Concrete Math

 In Children's Academy, Class of 2028, Quality Schools Program

With the school year well into its third month, patterns are starting to emerge. “I especially like the way the kids have taken to pre-calculation,” Francesse explains.

That is what they call the activities that prepare kindergarteners for the math they will learn as they enter elementary school. Francesse puts a number on the wall each morning next to a picture of the number of things that the number represents. When the kids come in, they are supposed to sit down for their morning circle, the time every day when they talk about whatever is on their minds. It’s a way to start them talking and listening to one another. “But this year, they look for the number I’ve put up right away. They ask me if they are going to count. They like counting together.”

When they finish the opening circle, Francesse sends them to where they keep their Cuisinaire rods, small blocks that represent different quantities. Every one has to take a number of blocks that corresponds with the number she’s posted. “When they all have their blocks, they count how many they’ve taken. Most take the right number, but a few have to correct themselves.”

Francesse is most struck by how much the kids like doing math, and how different that is from her own education. “We were forced just to copy the numbers that our teacher wrote on the board. Over and over. We didn’t like it.”

When she first started teaching at a school uphill from Ba Osia, in Blanchard, she tried to make math more concrete than her teachers had made it for her. “When we studied fractions, I came to school with an orange. I peeled it, and pulled apart its segments.”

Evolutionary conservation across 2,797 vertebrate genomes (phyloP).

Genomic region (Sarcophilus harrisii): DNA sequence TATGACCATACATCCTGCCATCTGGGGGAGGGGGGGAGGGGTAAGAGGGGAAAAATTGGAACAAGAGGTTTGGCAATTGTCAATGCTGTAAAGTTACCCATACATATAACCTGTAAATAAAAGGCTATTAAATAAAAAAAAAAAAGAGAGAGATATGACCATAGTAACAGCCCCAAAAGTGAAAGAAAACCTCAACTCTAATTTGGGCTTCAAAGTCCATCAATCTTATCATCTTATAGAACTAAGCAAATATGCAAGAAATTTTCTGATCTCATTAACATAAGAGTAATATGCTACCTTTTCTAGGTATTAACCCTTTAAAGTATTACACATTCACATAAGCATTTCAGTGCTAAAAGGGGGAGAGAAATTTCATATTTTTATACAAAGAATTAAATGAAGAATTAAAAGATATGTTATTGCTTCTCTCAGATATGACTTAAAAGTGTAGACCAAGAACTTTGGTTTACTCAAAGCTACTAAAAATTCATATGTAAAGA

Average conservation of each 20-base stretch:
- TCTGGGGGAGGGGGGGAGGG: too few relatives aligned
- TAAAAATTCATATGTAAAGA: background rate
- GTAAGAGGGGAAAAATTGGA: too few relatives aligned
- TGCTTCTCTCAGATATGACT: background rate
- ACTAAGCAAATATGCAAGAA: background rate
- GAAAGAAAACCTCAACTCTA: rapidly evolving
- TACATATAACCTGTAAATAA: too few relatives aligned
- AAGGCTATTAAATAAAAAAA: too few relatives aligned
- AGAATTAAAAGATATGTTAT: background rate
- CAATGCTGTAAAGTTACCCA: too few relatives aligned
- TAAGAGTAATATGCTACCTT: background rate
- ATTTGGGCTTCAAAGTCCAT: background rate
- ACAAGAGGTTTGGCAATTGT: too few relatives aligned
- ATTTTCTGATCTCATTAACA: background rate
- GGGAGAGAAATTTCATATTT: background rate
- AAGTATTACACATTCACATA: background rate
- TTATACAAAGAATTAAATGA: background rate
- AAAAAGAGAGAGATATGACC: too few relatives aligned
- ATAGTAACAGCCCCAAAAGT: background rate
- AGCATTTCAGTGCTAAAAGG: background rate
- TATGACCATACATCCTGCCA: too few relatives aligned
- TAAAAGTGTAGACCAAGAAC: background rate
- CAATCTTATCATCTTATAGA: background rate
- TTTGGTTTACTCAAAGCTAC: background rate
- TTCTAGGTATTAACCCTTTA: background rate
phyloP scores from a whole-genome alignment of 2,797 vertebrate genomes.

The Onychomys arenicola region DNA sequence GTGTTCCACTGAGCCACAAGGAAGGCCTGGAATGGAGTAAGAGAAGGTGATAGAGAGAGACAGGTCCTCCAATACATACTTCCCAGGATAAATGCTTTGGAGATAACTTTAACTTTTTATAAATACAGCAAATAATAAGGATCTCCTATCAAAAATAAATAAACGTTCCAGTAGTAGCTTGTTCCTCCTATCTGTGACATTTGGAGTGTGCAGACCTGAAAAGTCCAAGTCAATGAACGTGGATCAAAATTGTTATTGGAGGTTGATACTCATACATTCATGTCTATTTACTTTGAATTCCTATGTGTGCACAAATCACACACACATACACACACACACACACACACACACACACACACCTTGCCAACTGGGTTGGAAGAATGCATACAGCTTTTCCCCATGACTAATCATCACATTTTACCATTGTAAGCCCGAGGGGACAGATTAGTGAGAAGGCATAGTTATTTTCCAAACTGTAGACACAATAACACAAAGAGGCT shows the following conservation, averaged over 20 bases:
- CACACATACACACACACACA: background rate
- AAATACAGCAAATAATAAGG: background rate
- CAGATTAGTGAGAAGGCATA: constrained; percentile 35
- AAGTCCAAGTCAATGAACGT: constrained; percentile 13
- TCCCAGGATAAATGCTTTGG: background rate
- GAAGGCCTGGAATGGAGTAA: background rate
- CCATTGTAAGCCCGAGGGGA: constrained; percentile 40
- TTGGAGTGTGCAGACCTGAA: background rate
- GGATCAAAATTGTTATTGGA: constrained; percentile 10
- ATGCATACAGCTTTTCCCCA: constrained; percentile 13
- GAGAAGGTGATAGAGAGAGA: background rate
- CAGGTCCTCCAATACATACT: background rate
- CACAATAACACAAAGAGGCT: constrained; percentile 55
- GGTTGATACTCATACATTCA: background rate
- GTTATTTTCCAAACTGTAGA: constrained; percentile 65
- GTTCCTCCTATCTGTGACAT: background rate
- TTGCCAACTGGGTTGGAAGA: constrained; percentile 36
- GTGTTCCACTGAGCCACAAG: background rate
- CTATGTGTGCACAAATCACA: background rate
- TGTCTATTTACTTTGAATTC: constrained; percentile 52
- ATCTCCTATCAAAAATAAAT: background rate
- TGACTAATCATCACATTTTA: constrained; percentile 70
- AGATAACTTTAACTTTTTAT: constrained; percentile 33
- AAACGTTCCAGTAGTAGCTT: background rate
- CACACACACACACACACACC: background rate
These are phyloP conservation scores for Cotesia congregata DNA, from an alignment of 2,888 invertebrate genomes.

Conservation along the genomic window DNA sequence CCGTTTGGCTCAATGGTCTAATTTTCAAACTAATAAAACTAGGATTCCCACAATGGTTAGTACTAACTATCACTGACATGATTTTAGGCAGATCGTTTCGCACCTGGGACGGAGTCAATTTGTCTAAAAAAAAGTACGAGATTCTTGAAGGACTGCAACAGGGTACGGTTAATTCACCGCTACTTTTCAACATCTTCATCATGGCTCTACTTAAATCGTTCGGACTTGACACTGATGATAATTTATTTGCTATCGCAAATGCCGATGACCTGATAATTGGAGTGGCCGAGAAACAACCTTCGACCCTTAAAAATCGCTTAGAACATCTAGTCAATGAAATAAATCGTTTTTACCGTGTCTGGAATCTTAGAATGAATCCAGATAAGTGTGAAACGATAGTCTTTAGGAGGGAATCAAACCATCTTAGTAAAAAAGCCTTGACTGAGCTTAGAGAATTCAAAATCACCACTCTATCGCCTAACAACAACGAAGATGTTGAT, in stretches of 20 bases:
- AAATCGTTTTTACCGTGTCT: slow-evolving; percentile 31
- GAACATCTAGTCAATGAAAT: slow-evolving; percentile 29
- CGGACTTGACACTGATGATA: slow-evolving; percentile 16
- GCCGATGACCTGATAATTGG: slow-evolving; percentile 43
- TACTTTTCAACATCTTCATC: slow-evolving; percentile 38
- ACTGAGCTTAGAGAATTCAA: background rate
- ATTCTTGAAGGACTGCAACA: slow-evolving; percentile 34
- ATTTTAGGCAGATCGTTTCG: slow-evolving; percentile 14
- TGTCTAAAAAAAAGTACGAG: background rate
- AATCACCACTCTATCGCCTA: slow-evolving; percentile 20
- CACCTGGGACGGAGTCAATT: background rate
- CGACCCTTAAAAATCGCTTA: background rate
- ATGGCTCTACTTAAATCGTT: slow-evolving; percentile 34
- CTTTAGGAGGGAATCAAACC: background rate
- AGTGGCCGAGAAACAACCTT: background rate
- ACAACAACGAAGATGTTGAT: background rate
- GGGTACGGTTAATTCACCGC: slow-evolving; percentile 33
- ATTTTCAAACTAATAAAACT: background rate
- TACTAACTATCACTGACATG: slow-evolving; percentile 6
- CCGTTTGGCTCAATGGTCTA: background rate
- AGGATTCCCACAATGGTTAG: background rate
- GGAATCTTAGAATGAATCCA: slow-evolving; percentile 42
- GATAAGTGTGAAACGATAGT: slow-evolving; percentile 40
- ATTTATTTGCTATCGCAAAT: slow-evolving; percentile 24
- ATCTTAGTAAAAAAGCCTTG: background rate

But at ADECA, she is educated and encouraged to teach as she has always wanted to teach. The staff has received training in a student-centered approach developed by mathematician Caleb Gattegno. The approach develops an intuitive sense of quantity with exercises that use the rods. There are unit blocks, sticks of ten units that can represent tens, and ten-by-ten plates that represent hundreds. As the kids grow and learn, they will use them as concrete guides for increasingly sophisticated math concepts.

What is central to the approach is the way it focuses on student development, rather than on specific math concepts and operations. Francesse sees the kids’ excitement every day.

The kids are the ones who benefit. As Beverly, one of her students says, “I like it when we count the blocks!”

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